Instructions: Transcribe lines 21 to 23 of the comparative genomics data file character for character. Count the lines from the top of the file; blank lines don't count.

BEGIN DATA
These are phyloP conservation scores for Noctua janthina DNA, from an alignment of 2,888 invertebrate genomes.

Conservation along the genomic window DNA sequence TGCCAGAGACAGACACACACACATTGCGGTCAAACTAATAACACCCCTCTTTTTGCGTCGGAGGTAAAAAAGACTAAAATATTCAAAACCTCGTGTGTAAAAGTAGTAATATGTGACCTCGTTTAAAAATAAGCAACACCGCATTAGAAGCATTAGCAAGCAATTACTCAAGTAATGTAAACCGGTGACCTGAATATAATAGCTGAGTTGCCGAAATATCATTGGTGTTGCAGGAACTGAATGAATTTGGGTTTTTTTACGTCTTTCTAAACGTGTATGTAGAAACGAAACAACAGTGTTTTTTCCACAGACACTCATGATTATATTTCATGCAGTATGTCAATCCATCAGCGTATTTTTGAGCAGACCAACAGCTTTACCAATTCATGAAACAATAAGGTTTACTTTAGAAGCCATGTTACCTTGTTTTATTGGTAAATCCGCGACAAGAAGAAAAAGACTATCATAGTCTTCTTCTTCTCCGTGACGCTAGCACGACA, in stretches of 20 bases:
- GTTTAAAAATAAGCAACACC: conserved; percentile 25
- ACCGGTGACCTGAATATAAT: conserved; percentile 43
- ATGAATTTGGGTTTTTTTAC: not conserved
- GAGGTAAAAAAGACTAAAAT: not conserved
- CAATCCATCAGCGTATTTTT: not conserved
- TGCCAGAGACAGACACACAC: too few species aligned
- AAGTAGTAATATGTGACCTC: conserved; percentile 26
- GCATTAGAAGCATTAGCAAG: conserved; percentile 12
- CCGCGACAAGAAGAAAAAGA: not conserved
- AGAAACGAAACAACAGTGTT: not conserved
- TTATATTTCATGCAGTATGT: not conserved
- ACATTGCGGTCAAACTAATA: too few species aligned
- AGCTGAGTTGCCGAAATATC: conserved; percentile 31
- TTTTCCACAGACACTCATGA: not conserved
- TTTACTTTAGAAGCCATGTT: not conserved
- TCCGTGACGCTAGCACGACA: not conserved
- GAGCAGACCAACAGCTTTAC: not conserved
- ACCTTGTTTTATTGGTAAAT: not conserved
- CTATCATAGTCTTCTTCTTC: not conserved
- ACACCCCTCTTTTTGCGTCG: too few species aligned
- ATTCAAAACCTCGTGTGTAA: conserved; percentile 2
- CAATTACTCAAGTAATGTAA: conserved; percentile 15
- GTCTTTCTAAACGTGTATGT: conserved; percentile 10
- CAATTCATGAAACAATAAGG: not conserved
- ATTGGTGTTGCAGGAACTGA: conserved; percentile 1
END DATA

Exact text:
- CTATCATAGTCTTCTTCTTC: not conserved
- ACACCCCTCTTTTTGCGTCG: too few species aligned
- ATTCAAAACCTCGTGTGTAA: conserved; percentile 2